UK bubbles before Queen’s palace pop concert
LONDON THE grand red road leading to the Queen’s sumptuous palace was a sea of Union Jack flags on Monday, as Stevie Wonder, Elton John and other superstars prepared to perform at a concert to mark the monarch’s 60th year on the throne.
Thousands packed the royal park close to Buckingham Palace, and thousands more munched on “Diamond Jubilee Chicken” and other festive foods at a picnic in the palace garden on the third day of events to mark Elizabeth’s long reign.
“I’m very excited. It’s just brilliant that’s she’s been with us for so long .... It makes you feel great to be British.
Everybody likes her,” said teacher Sally Conway, 47, wearing a Union Jack hat, while her mother wore a flagthemed feather boa.
The concert, starting at 1830 GMT, takes place a day after more than a million people braved heavy rain to watch a 1,000-strong flotilla make its way down the River Thames through the heart of London, led by the queen aboard a gilded royal barge festooned with flowers.
The festivities have demonstrated the renewed popularity of a royal family once mired in scandal and dismissed as outdated, and the celebrations over an extended holiday weekend are a boon for Britons battered by recession and harsh state spending cuts.
Coverage in Britain’s often fractious newspapers was gushing: “After 60 years on the throne the Queen is, more than ever, an embodiment of our pride and a focus of our patriotism,” The Times said its souvenir jubilee edition.
Music stars performing at the evening concert lined up to sing the queen’s praises.
“The monarchy has taken quite a lot of hits in its time.
And we turned a corner, it seems to me, when William and Catherine got married,” singer Cliff Richard told Sky News, referring to last year’s wedding of Elizabeth’s grandson Prince William to Kate Middleton, an event that boosted the royal family’s image.
Paul McCartney and Stevie Wonder teased the crowds with sound checks for the evening’s concert, where they will entertain the 86-year-old monarch and 10,000 other ticket holders at a circular stage in front of Buckingham Palace.
Tom Jones said he was keeping his set list a surprise, while Shirley Bassey will sing “Diamonds Are Forever” and Ska band Madness will sing 1980s hit “Our House” from the palace roof.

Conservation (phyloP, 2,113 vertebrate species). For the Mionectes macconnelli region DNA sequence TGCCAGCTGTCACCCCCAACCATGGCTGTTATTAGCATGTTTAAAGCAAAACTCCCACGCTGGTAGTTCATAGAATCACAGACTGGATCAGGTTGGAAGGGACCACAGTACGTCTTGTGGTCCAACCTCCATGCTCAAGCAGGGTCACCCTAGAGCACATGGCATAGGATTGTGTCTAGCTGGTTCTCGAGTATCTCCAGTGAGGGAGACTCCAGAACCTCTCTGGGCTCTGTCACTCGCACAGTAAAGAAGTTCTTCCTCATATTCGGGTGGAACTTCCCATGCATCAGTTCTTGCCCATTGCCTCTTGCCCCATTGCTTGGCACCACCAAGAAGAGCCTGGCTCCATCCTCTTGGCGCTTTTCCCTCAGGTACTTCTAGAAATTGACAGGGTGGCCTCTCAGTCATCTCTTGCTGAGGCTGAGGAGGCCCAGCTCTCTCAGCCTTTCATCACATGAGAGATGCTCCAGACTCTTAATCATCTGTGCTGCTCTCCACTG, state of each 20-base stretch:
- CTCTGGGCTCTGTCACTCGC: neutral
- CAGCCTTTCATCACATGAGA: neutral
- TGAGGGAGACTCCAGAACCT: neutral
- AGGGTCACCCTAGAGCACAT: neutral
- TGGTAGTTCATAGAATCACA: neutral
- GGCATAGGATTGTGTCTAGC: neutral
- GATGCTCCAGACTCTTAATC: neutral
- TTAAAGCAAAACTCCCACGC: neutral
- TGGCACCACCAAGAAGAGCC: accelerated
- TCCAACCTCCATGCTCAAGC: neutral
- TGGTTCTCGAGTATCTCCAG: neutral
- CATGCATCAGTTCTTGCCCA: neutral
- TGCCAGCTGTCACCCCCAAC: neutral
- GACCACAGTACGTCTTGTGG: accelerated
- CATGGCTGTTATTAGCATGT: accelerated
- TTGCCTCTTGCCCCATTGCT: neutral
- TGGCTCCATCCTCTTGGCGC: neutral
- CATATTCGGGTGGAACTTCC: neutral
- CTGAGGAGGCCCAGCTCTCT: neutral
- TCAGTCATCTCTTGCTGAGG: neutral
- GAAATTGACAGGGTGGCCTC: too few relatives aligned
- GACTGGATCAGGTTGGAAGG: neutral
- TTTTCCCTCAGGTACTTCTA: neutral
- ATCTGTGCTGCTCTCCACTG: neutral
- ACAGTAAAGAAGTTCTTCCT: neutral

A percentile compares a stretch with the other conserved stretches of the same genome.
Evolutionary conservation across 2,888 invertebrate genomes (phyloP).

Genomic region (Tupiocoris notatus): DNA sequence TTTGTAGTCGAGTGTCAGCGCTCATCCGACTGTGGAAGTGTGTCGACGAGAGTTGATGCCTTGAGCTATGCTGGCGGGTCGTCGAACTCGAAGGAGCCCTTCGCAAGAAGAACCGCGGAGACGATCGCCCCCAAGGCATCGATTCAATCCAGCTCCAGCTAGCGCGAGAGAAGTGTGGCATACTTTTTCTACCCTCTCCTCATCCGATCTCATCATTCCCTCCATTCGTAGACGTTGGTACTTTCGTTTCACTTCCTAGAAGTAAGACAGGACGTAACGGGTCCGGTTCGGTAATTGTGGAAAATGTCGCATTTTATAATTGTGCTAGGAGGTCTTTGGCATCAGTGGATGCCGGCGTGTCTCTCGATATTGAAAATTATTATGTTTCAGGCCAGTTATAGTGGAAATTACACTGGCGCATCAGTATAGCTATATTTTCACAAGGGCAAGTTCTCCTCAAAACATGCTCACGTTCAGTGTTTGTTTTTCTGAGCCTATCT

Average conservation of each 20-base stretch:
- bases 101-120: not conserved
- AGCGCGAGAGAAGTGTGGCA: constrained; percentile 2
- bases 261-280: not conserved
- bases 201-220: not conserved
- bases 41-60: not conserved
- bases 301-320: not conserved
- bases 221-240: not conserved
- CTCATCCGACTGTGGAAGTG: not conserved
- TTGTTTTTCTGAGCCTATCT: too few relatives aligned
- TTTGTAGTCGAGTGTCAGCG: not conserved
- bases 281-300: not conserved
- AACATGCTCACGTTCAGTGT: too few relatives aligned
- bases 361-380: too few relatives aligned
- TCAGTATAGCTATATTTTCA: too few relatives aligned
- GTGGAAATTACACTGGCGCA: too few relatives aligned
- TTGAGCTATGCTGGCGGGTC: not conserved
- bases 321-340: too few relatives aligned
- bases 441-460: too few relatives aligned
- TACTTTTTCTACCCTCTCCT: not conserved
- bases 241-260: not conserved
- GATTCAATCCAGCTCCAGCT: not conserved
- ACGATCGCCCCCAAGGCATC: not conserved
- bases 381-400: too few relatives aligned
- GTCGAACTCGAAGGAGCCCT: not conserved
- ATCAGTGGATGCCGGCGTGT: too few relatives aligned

The BBC promised “one of the most spectacular shows ever staged in the UK”.
Television viewer figures are expected to be large, after Sunday’s flotilla attracted an average audience of 10.3 million, or 60 percent of viewers, the BBC said.
The jubilee ends on Tuesday with a thanksgiving service at St Paul’s Cathedral, a carriage procession along the Mall avenue, a Royal Air Force flypast and a farewell wave from the royal family to crowds gathered in front of Buckingham Palace.
Take That frontman Gary Barlow was brought in to organise the concert, and has penned a song for the jubilee with musical impresario Andrew Lloyd Webber.
Barlow said he had received requests from the royal household for particular artists.
“What we’ve tried to do musically is pick that span right across her reign, someone from every decade of the 60 years, and so we’re really hopeful for a really momentous and celebratory occasion,” Barlow told the BBC.
The souvenir album “Sing”, featuring acts from across the Commonwealth of mostly former British colonies, went straight to number one in the album charts on Sunday.
After the concert, a network of 4,000 beacons will be lit across Britain and the Commonwealth, leading into Tuesday, the final day of the extended holiday weekend.
By 1500 GMT, beacons had already been lit in Tonga, New Zealand and Australia.
Millions of Britons have spilled onto streets bedecked in Union Jack bunting up and down the country for outdoor parties during the jubilee holiday.
Support is not universal however. Views range from indifference - about two million Britons travelled abroad to benefit from the extra days off - to outright opposition.
“Her achievement is just staying alive, doing little and saying less,” Graham Smith, head of campaign group Republic, told Reuters.